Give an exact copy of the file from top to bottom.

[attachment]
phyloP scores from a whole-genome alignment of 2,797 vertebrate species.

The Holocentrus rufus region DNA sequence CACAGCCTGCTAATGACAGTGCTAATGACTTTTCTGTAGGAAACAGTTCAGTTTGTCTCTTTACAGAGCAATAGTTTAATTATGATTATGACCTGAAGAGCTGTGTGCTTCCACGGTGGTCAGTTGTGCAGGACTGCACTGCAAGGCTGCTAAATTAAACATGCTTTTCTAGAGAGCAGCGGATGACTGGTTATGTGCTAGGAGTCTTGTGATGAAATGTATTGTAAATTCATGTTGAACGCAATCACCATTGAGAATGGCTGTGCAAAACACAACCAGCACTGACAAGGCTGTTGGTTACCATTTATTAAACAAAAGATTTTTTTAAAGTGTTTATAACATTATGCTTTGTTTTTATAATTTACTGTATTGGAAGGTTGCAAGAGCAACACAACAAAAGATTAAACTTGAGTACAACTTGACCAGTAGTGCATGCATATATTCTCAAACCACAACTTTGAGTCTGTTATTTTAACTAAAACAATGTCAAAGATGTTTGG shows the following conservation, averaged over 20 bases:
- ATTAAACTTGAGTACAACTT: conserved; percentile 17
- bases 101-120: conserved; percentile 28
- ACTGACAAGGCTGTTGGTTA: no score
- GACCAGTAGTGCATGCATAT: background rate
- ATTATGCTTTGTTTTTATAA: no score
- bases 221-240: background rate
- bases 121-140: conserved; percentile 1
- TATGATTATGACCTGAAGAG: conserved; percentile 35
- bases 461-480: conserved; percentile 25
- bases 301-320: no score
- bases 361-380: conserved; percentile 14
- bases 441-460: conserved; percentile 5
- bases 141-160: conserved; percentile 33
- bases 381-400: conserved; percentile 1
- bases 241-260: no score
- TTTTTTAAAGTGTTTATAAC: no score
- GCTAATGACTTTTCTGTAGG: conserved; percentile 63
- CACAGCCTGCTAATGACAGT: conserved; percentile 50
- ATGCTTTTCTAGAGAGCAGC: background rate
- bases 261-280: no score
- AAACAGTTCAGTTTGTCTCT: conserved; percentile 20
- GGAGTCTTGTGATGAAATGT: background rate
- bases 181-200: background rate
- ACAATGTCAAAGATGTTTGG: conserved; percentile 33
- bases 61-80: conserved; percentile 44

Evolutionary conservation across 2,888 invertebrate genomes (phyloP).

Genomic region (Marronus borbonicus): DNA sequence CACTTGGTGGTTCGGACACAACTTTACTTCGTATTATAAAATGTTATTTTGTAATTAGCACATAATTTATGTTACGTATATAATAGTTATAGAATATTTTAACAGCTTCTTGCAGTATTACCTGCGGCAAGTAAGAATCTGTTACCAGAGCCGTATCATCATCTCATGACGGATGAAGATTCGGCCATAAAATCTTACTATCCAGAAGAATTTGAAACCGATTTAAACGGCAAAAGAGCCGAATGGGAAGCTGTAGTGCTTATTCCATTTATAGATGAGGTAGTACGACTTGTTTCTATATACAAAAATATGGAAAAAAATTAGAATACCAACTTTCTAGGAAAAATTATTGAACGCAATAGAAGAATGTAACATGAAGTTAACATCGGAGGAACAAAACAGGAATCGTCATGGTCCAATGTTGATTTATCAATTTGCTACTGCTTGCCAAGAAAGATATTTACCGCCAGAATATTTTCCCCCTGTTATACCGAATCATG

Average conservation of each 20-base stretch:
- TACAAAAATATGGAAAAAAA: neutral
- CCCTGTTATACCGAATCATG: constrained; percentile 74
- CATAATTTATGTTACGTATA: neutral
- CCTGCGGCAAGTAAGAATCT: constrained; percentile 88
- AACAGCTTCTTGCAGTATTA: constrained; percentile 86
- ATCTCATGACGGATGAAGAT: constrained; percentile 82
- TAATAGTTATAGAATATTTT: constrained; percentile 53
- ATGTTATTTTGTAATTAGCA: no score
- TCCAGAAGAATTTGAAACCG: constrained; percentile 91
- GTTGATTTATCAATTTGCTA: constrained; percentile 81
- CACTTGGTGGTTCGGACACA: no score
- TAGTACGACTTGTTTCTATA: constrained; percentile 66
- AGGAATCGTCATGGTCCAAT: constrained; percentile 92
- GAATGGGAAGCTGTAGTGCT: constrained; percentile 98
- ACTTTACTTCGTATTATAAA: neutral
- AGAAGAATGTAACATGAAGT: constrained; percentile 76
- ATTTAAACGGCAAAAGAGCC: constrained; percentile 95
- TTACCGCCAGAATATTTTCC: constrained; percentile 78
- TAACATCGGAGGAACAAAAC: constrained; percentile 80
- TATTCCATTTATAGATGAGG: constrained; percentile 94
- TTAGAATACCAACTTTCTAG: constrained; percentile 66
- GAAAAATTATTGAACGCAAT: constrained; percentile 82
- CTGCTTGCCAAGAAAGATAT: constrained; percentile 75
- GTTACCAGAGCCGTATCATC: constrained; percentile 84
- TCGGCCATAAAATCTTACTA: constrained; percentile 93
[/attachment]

phyloP scores from a whole-genome alignment of 2,797 vertebrate species.

The Holocentrus rufus region DNA sequence CACAGCCTGCTAATGACAGTGCTAATGACTTTTCTGTAGGAAACAGTTCAGTTTGTCTCTTTACAGAGCAATAGTTTAATTATGATTATGACCTGAAGAGCTGTGTGCTTCCACGGTGGTCAGTTGTGCAGGACTGCACTGCAAGGCTGCTAAATTAAACATGCTTTTCTAGAGAGCAGCGGATGACTGGTTATGTGCTAGGAGTCTTGTGATGAAATGTATTGTAAATTCATGTTGAACGCAATCACCATTGAGAATGGCTGTGCAAAACACAACCAGCACTGACAAGGCTGTTGGTTACCATTTATTAAACAAAAGATTTTTTTAAAGTGTTTATAACATTATGCTTTGTTTTTATAATTTACTGTATTGGAAGGTTGCAAGAGCAACACAACAAAAGATTAAACTTGAGTACAACTTGACCAGTAGTGCATGCATATATTCTCAAACCACAACTTTGAGTCTGTTATTTTAACTAAAACAATGTCAAAGATGTTTGG shows the following conservation, averaged over 20 bases:
- ATTAAACTTGAGTACAACTT: conserved; percentile 17
- bases 101-120: conserved; percentile 28
- ACTGACAAGGCTGTTGGTTA: no score
- GACCAGTAGTGCATGCATAT: background rate
- ATTATGCTTTGTTTTTATAA: no score
- bases 221-240: background rate
- bases 121-140: conserved; percentile 1
- TATGATTATGACCTGAAGAG: conserved; percentile 35
- bases 461-480: conserved; percentile 25
- bases 301-320: no score
- bases 361-380: conserved; percentile 14
- bases 441-460: conserved; percentile 5
- bases 141-160: conserved; percentile 33
- bases 381-400: conserved; percentile 1
- bases 241-260: no score
- TTTTTTAAAGTGTTTATAAC: no score
- GCTAATGACTTTTCTGTAGG: conserved; percentile 63
- CACAGCCTGCTAATGACAGT: conserved; percentile 50
- ATGCTTTTCTAGAGAGCAGC: background rate
- bases 261-280: no score
- AAACAGTTCAGTTTGTCTCT: conserved; percentile 20
- GGAGTCTTGTGATGAAATGT: background rate
- bases 181-200: background rate
- ACAATGTCAAAGATGTTTGG: conserved; percentile 33
- bases 61-80: conserved; percentile 44

Evolutionary conservation across 2,888 invertebrate genomes (phyloP).

Genomic region (Marronus borbonicus): DNA sequence CACTTGGTGGTTCGGACACAACTTTACTTCGTATTATAAAATGTTATTTTGTAATTAGCACATAATTTATGTTACGTATATAATAGTTATAGAATATTTTAACAGCTTCTTGCAGTATTACCTGCGGCAAGTAAGAATCTGTTACCAGAGCCGTATCATCATCTCATGACGGATGAAGATTCGGCCATAAAATCTTACTATCCAGAAGAATTTGAAACCGATTTAAACGGCAAAAGAGCCGAATGGGAAGCTGTAGTGCTTATTCCATTTATAGATGAGGTAGTACGACTTGTTTCTATATACAAAAATATGGAAAAAAATTAGAATACCAACTTTCTAGGAAAAATTATTGAACGCAATAGAAGAATGTAACATGAAGTTAACATCGGAGGAACAAAACAGGAATCGTCATGGTCCAATGTTGATTTATCAATTTGCTACTGCTTGCCAAGAAAGATATTTACCGCCAGAATATTTTCCCCCTGTTATACCGAATCATG

Average conservation of each 20-base stretch:
- TACAAAAATATGGAAAAAAA: neutral
- CCCTGTTATACCGAATCATG: constrained; percentile 74
- CATAATTTATGTTACGTATA: neutral
- CCTGCGGCAAGTAAGAATCT: constrained; percentile 88
- AACAGCTTCTTGCAGTATTA: constrained; percentile 86
- ATCTCATGACGGATGAAGAT: constrained; percentile 82
- TAATAGTTATAGAATATTTT: constrained; percentile 53
- ATGTTATTTTGTAATTAGCA: no score
- TCCAGAAGAATTTGAAACCG: constrained; percentile 91
- GTTGATTTATCAATTTGCTA: constrained; percentile 81
- CACTTGGTGGTTCGGACACA: no score
- TAGTACGACTTGTTTCTATA: constrained; percentile 66
- AGGAATCGTCATGGTCCAAT: constrained; percentile 92
- GAATGGGAAGCTGTAGTGCT: constrained; percentile 98
- ACTTTACTTCGTATTATAAA: neutral
- AGAAGAATGTAACATGAAGT: constrained; percentile 76
- ATTTAAACGGCAAAAGAGCC: constrained; percentile 95
- TTACCGCCAGAATATTTTCC: constrained; percentile 78
- TAACATCGGAGGAACAAAAC: constrained; percentile 80
- TATTCCATTTATAGATGAGG: constrained; percentile 94
- TTAGAATACCAACTTTCTAG: constrained; percentile 66
- GAAAAATTATTGAACGCAAT: constrained; percentile 82
- CTGCTTGCCAAGAAAGATAT: constrained; percentile 75
- GTTACCAGAGCCGTATCATC: constrained; percentile 84
- TCGGCCATAAAATCTTACTA: constrained; percentile 93